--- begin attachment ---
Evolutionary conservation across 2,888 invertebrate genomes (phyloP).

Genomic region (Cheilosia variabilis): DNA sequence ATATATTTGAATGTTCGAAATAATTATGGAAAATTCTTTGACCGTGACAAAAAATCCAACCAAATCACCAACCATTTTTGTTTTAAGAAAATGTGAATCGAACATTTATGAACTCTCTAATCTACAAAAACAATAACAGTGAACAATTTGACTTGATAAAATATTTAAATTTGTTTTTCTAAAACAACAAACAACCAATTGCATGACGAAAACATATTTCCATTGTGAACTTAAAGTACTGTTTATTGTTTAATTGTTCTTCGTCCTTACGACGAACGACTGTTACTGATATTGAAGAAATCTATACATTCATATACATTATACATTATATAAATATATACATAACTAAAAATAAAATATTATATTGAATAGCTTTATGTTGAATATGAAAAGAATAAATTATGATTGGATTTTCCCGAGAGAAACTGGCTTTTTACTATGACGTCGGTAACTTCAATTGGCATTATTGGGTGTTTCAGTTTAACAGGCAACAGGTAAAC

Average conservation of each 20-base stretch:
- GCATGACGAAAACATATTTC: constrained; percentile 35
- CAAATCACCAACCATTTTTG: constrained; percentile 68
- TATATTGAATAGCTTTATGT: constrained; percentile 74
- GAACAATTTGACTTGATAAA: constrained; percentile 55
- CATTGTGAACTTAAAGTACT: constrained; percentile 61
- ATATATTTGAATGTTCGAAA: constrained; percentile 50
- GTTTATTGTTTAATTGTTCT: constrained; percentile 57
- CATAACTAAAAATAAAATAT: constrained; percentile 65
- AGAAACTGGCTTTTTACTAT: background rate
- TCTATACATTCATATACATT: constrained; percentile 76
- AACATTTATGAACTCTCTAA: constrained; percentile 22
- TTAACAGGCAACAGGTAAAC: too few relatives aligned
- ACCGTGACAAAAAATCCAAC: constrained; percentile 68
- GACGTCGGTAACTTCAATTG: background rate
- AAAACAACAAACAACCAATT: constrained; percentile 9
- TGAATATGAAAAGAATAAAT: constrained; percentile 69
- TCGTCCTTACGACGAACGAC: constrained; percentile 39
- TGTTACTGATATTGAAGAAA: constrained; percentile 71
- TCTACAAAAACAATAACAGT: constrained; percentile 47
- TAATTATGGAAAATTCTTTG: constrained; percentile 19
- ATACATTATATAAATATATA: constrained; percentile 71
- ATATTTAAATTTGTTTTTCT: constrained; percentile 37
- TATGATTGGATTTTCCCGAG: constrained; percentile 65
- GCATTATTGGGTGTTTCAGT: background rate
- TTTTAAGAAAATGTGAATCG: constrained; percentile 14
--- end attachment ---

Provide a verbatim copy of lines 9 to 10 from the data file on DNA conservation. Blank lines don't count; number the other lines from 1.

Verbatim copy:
- ATATATTTGAATGTTCGAAA: constrained; percentile 50
- GTTTATTGTTTAATTGTTCT: constrained; percentile 57